………………………………………………………………………………… This blog follows our recent book of the same title published by Routledge. Rurality is interpreted in many ways depending on individual encounters with rural space. Debate should not be restricted to the pages of the book so please join in here.


jorwert churchjorwert













When you read about a place and then visit it, the reality is not always what you expect. However, with Jorwert, in the Friesland province of the Netherlands, and the subject of Geert Mak’s “An Island in Time: The Biography of a Village”, the reality was rather unsurprising.  Having travelled across a lot of the Netherlands, the view at the entrance to the village is much like many others.  The photo is taken from the village’s only bus stop, where the timetable showed 3 buses each way per day.  The Baarderadeel Arms has survived, the School appeared to have 19 pupils based on the images on the windows and the Church was hosting a musical group.

robotic lawn mower

The playing field was being maintained by a robotic lawn mower (above!), just one more indication that people’s labour was no longer at the heart of this community. This is not to say that there is no community, but the community is based around social and cultural factors and no longer inextricably connected to economic necessity.

For those who cherish notions of “rural idyll”, this might be a sad loss. But the reality for the people of Jorwert is that they have the opportunity to express a range of consumer choices, they can travel to the nearby city of Leeuwarden in 20 minutes and be in Amsterdam in just over 2 hours.  The decline of traditional rural services reflects modern consumer preferences and coincides with a higher disposable incomes for the majority.  The question for rural researchers and policy-makers is how to sustain villages like Jorwert as mixed communities that can provide an affordable, good quality of life to those with lower incomes, to both older and younger people and to those working in different types of employment.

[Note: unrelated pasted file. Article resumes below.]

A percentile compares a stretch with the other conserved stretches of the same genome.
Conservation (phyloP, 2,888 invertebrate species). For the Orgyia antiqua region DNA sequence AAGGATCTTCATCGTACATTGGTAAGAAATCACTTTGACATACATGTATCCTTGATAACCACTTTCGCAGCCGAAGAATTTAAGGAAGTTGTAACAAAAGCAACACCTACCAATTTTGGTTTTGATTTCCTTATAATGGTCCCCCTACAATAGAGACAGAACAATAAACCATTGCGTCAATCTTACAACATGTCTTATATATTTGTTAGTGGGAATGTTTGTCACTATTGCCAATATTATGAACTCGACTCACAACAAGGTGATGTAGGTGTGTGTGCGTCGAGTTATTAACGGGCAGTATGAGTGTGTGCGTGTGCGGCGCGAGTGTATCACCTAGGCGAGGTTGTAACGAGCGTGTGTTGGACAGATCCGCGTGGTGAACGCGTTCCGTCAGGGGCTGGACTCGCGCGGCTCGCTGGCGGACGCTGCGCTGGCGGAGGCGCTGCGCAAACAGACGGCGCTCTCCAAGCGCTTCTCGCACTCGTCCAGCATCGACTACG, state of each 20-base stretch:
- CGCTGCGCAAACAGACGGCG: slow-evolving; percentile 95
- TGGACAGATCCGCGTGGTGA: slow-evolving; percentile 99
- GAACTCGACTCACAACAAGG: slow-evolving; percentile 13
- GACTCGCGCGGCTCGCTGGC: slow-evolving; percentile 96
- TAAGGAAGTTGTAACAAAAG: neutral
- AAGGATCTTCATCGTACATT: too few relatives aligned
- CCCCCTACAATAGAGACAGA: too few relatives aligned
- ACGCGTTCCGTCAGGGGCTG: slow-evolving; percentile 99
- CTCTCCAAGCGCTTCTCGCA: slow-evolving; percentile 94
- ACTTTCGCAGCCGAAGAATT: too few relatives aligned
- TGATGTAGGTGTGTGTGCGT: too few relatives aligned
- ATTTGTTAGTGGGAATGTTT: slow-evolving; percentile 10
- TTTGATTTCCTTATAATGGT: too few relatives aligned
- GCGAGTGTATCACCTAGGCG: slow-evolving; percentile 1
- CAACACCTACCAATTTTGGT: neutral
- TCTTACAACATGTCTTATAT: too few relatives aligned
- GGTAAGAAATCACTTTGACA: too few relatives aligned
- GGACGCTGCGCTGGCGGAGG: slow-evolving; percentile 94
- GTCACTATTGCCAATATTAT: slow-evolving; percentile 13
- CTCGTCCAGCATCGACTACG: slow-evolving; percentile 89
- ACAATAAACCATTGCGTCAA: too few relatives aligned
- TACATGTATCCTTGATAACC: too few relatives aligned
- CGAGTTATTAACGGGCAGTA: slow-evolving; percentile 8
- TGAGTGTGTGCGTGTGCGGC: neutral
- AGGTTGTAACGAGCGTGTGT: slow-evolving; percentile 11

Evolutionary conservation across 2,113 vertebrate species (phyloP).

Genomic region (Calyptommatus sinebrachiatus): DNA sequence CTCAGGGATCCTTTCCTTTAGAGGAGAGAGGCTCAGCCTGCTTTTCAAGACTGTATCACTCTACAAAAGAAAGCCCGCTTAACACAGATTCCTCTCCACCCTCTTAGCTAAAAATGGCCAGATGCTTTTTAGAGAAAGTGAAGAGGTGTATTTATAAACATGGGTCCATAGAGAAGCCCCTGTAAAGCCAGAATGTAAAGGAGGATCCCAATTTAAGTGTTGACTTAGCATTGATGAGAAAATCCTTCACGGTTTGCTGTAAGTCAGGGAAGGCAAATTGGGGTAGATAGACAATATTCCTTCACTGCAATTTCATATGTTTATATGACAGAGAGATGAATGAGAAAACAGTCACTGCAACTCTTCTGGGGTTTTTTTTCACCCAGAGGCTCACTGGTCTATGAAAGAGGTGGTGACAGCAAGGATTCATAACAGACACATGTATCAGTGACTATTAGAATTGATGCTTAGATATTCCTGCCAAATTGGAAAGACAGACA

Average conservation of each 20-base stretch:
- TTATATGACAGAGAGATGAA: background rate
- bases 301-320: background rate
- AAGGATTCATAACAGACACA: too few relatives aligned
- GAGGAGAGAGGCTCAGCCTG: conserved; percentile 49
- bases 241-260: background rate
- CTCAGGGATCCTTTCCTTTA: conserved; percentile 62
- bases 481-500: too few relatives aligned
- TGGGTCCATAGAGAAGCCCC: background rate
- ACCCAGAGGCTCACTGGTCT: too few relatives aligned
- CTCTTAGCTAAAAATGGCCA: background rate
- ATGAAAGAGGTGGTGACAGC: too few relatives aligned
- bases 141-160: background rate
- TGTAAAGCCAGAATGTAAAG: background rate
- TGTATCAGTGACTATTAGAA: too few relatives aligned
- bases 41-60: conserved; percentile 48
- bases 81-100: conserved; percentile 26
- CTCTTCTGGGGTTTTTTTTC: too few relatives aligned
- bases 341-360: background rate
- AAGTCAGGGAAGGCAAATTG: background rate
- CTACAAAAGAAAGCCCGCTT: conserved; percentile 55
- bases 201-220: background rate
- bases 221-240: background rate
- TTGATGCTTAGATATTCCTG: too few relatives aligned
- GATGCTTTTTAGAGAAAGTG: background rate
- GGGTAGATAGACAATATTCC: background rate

Rural Images Experiment

Thanks to Saturday’s Geography “offer holders” for taking part in my mini-experiment, attributing certain quotations to different images that might be considered “rural”.  With 11 photographs of different rural scenes and 6 quotations, the purpose was to highlight a range of views where “rural” means different things to different people. 

Just from the 20 responses last Saturday, although the majority attached the quote “This is what I think of when I hear rural” to images of agriculture (either a combine harvester or some cows), others linked it rural community images or a shop or a church and some attributed to a photograph of a millpond surrounded with wild growing vegetation.  Whether “rural” means “farming”, “village communities” or “places that are beyond the immediate reach of human habitation” has major implications for how we should conceive rural development and rural planning policies. 

Other findings of note included the idea that “natural” only applied to images that at face value showed no evidence of human involvement (even thought the Friesian cows are an imported breed for agriculture and the Millpond was created as the result of human industry in the past).  By contrast no-one considered wind turbines to be “natural” which suggests more efforts are required to convince us that wind power is a natural source of energy!